Use of Modeling to Predict P Accumulation in Winter Wheat and Maize Crop Rotations

Ma et al. (2009) conducted an experiment which involved creating a model to predict the Olson-P levels in soils under cultivation for winter wheat and maize crops in China. They created a model using over 15 years worth of data from crop rotations among 5 provinces of China, which had varying soil composition and climate. Both crops that were fertilized with P and those that were not were included in the study to examine the level of extraction of Olson-P by the crops in the form of grain yield. The unfertilized crops quickly exhausted the soils’ Olson-P content until a level of approximately 3 mg/kg was reached at which removal plateaued. When P fertilizer was applied to the crops, the amount of Olson-P rose and accumulated within the soil at an average rate of 1.21 mg/kg/yr. The model created was determined to be accurate in predicting rates of Olson-P in the soils. — Maria Harwood
Ma, Y., Li, J., Tang, T., Liang, Y., Huang, S., Wang, B., Liu, H., Yang, X., 2009. Phosporus accumulation and depletion in soils in wheat-maize cropping systems: Modeling and validation. Field Crops Research 110, 207–212
Ma et al. used measurements of Olson-P levels and P fertilizer application rates from 5 experiment sites around China spanning over 15 years. Three treatments using no fertilizer, N and P fertilizer, or N, P, and K fertilizer were conducted. The model that was created used data on P fertilizer rates and crop grain yield to predict the levels of Olson-P in the soils. The accumulation rate of Olson-P in soils is dependent upon the P application rate, crop grain yield or removal, and soil pH. The model was validated by comparing its results to another series of long-term studies of crop rotations from around China and India.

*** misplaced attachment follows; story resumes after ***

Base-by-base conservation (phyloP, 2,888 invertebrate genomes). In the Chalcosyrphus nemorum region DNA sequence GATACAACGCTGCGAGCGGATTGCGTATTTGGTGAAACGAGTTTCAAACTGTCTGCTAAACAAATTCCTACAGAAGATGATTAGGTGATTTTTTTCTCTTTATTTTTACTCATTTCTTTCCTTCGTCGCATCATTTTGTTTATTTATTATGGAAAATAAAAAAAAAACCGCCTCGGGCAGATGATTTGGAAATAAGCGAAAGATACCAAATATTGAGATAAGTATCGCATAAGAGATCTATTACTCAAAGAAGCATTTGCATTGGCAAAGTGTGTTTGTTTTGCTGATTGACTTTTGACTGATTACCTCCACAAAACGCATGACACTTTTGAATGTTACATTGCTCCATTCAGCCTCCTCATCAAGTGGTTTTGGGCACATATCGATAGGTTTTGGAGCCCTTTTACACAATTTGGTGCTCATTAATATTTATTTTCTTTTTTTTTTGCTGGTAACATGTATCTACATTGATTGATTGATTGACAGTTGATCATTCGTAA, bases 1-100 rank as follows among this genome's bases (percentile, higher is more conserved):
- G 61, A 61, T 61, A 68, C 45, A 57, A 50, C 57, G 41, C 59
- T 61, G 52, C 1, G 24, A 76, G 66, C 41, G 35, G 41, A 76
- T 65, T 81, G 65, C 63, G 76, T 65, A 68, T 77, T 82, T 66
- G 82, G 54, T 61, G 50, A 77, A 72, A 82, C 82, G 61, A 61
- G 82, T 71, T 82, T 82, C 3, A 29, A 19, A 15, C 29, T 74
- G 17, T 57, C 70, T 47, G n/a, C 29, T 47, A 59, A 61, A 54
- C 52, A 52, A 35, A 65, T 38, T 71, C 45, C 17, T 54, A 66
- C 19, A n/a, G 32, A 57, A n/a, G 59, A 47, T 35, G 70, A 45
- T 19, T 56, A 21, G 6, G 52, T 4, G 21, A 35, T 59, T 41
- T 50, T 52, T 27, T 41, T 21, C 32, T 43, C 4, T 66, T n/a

The model proved to accurately predict the amount of Olson-P found in the soils for the unfertilized crops. The crops fertilized with a combination of N and P, or N, P, and K did not produce reliable accumulation trends of Olson-P. This was a result of variability in the soil sampling and analysis. The initial value of Olson-P in the soils is important to know so that further calculations can be performed to predict the future levels after crop removal and added P fertilizer. Using this model can help accurately predict Olson-P levels in soils so that costly soil tests can be avoided and the correct level of P fertilizer can be applied.

Use of Modeling to Predict P Accumulation in Winter Wheat and Maize Crop Rotations

Ma et al. (2009) conducted an experiment which involved creating a model to predict the Olson-P levels in soils under cultivation for winter wheat and maize crops in China. They created a model using over 15 years worth of data from crop rotations among 5 provinces of China, which had varying soil composition and climate. Both crops that were fertilized with P and those that were not were included in the study to examine the level of extraction of Olson-P by the crops in the form of grain yield. The unfertilized crops quickly exhausted the soils’ Olson-P content until a level of approximately 3 mg/kg was reached at which removal plateaued. When P fertilizer was applied to the crops, the amount of Olson-P rose and accumulated within the soil at an average rate of 1.21 mg/kg/yr. The model created was determined to be accurate in predicting rates of Olson-P in the soils. — <!–[if supportFields]> CONTACT _Con-3EF86BDE1 \c \s \l <![endif]–>Maria Harwood<!–[if supportFields]><![endif]–>
Ma, Y., Li, J., Tang, T., Liang, Y., Huang, S., Wang, B., Liu, H., Yang, X., 2009. Phosporus accumulation and depletion in soils in wheat-maize cropping systems: Modeling and validation. Field Crops Research 110, 207–212